by Marjane Satrapi
I haven't read Persepolis but I did see the movie, so I was already familiar with the style of storytelling and art. The subject matter took me off guard at first with its bluntness. But the thing that first startled me was also what I most admired the book for. It felt so real; like you were sitting in the living room with this group of women and talking with them. Their dialogue was so realistic and familiar; I know people who would have replied that way or would have reacted to the stories that way.
I went back and forth from being a little shocked to amused. But most of all, I just liked hearing the stories, knowing they were real, and feeling for the different characters in their unique situations. Without evev trying, it speaks to the culture and the situations these women find themselves in that are different from my culture, but it's also a book of personal accounts/narratives so you can't be broad and apply those to everyone. That's what makes the book both broad and specific at the same time.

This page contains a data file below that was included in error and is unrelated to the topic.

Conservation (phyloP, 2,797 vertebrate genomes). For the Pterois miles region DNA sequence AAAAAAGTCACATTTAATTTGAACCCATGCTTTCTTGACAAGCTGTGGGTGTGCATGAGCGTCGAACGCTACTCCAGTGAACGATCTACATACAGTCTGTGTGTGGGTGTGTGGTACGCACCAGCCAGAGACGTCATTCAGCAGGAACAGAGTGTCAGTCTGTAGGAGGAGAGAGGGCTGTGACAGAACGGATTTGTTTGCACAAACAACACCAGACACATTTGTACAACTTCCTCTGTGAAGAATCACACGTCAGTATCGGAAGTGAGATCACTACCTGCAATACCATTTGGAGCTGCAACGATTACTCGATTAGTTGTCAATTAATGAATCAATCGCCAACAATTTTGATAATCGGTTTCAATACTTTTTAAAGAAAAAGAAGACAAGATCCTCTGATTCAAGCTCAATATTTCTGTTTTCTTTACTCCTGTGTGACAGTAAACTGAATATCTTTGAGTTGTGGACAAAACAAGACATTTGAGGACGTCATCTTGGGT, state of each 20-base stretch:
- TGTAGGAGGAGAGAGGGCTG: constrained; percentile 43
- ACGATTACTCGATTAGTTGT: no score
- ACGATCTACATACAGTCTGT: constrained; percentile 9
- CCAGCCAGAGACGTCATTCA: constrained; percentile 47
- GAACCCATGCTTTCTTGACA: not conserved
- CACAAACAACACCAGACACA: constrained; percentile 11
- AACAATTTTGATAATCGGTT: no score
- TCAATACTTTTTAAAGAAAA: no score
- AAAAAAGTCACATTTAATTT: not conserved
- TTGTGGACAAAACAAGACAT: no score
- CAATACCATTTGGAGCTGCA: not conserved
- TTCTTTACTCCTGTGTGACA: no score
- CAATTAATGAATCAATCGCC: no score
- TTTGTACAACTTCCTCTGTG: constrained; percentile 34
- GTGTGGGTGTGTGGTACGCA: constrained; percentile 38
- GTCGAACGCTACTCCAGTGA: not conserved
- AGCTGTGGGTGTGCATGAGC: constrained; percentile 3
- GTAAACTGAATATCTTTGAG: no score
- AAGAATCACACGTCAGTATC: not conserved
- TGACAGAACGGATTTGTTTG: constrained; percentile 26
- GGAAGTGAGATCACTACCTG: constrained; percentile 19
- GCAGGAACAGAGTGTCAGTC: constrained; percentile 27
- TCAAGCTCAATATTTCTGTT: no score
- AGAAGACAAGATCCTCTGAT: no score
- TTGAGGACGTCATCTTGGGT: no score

It ended a bit too abruptly for my liking (I'm not sure I get the last line, actually, *blush*) and I had trouble keeping a few of the women straight in my head (was SHE the one with the friend who so-and-so or was she the one who did such-and-such?). And it certainly didn't pack the same sort of punch that Persepolis or Fun Home or Maus did. But I did enjoy the read and think it works quite well as a memoir in graphic novel format.